Between 1805 and 1808, Rome was occupied by Napoleonic troops.
In '''1849''', the people of Rome - aided by patriots such as '''Giuseppe Garibaldi''' and '''Giuseppe Mazzini''' - revolted against the Papal government (which was perceived as being dispotic and obscurantist) and a new Roman Republic was proclaimed. The Pope fled the city and requested the help of the French emperor, Napoleon III, who promptly sent an expeditionary force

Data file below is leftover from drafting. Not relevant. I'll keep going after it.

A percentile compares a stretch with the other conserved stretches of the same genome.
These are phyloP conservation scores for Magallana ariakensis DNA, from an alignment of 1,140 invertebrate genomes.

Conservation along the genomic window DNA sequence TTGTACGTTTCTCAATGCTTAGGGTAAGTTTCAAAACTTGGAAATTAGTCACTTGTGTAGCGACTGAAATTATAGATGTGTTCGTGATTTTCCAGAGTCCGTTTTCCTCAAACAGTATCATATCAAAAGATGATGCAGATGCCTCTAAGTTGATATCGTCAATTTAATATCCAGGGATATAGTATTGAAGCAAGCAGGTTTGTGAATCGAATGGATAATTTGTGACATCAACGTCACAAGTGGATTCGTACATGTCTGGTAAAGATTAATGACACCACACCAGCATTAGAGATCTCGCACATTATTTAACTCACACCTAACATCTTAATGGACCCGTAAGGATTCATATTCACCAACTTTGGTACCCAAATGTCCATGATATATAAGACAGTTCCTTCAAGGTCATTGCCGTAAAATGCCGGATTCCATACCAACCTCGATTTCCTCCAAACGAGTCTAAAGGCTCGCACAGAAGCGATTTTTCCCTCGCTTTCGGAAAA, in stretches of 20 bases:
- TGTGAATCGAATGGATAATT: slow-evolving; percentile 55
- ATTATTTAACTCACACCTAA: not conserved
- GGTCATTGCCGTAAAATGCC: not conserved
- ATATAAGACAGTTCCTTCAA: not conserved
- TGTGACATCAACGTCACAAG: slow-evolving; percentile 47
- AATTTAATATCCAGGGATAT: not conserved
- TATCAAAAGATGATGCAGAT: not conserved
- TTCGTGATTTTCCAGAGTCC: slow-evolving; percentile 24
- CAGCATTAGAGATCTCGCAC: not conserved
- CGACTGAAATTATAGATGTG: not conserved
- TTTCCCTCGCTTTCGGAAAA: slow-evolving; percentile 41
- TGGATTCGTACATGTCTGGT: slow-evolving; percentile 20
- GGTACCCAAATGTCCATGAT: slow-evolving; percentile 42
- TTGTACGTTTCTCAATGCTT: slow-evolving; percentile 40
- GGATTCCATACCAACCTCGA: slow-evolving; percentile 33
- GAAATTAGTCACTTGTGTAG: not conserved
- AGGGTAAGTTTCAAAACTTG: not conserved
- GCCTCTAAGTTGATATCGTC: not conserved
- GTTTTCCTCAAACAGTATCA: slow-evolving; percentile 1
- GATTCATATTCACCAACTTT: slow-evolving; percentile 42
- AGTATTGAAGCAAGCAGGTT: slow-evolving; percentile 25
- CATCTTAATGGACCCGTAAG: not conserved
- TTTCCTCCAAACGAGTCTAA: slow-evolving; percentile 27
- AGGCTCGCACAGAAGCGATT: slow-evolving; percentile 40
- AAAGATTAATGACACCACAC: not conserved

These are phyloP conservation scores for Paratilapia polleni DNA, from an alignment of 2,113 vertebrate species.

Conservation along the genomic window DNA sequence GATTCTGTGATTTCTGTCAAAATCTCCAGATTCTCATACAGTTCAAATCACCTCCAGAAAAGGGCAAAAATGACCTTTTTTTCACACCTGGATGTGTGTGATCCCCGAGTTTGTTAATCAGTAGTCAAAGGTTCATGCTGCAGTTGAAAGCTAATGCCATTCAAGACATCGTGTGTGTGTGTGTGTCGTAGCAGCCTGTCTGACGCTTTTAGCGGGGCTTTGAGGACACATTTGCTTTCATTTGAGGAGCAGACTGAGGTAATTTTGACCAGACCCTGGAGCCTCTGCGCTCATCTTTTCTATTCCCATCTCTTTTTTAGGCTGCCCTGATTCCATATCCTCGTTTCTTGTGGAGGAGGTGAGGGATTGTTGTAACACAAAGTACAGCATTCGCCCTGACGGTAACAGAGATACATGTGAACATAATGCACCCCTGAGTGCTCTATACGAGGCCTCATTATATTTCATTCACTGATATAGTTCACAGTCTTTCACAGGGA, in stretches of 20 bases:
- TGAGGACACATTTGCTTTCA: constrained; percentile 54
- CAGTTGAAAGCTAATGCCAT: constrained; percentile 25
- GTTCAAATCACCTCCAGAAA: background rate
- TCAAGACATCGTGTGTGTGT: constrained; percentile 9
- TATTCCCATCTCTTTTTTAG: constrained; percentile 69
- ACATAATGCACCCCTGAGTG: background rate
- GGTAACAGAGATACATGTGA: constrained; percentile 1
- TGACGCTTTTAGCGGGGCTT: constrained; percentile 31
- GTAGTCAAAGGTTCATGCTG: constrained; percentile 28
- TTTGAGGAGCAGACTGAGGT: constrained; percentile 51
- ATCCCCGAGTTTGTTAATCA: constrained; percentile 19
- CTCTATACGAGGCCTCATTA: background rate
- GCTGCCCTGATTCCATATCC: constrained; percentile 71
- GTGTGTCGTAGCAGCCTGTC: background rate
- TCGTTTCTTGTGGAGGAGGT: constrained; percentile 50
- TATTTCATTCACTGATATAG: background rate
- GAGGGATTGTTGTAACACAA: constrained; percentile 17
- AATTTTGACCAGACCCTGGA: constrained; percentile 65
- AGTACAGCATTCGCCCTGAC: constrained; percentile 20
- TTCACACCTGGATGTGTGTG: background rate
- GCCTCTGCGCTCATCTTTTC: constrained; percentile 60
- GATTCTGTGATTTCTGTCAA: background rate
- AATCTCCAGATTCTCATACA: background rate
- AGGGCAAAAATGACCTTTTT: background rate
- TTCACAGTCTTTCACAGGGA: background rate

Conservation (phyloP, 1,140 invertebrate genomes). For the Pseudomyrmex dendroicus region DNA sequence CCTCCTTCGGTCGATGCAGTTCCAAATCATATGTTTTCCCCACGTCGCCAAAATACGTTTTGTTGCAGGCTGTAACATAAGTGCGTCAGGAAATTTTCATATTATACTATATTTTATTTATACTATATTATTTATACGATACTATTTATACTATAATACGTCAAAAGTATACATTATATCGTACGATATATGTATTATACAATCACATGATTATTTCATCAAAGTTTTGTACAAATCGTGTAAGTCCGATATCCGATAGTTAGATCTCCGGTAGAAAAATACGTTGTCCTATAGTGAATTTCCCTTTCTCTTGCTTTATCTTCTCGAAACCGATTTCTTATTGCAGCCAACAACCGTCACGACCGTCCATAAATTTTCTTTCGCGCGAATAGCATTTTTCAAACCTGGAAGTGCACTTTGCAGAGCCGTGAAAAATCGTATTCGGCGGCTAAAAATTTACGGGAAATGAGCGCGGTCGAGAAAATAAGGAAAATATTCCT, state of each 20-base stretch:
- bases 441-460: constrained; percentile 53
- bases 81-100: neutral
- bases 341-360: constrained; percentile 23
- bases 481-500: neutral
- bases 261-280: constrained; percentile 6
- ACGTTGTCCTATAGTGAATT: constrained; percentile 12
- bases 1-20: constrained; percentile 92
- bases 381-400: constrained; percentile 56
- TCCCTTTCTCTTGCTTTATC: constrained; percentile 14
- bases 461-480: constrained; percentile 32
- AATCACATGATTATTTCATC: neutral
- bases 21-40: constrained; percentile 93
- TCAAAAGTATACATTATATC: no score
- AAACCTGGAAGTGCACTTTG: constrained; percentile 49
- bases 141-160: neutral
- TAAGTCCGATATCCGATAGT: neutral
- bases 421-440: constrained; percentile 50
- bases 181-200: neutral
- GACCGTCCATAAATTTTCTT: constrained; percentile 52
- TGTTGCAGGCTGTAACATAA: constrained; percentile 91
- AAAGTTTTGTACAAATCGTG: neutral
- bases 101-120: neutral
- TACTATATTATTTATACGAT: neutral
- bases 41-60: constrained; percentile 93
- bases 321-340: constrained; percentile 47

. Despite some initial setbacks, the French troops overcame the revolutionary forces which, after a bloody siege, attempted a desperate last stand at the Janiculum hill. In the ensuing bloodbath, the Italian patriots - along with their foreign allies - were crushed; Goffredo Mameli, composer of the current Italian anthem, was among the fallen. In '''1860''' Rome became again the focus of a power struggle with the rise of the '''Kingdom of Italy''', which seeked to '''unificate''' the Peninsula; after a series of battles, the Papal States were stripped of all their Italian possessions except for Rome, which remained under French protection. However, with the outbreak of the Franco-Prussian War, French troops were forced to abandon Rome, leaving it clear for the Kingdom of Italy to '''capture''' (September 20, 1870). Rome became the '''capital of Italy''', and has remained such ever since; the new Italian government started a huge campaign of public works; [[Rome/Modern Center|new neighbourhoods]] (such as Prati, or the Esquilino), monuments (the Vittoriano) and public buildings were built, while countless Medieval and Renaissance buildings were torn down to make way for the new street layout and the Tiber river was enclosed within its current embankments. Following World War I, with the rise of '''Fascism''' in '''1922''' Rome's face changed again: new districts (the EUR), avenues (via della Conciliazione, via dei Fori Imperiali) and other public buildings were built and ancient sites (such as the Fora or the Circus Maximus) were feverishily excavated; in doing so, entire Medieval neighbourhoods were bulldozed. Population grew; this trend was stopped by World War II, which dealt (relatively minor) damage to Rome. With the dismantlement of the monarchy and the creation of the '''Italian Republic''' in '''1946''', Rome again began to grow in population and became a modern city. Today's Rome is a modern, contemporary, bustling metropolis with an ancient core that reflects the many periods of its long history - the ancient times, the Middle Ages, the Renaissance, the Modern Era - standing today as the capital of Italy and as one of the world's major tourist destinations.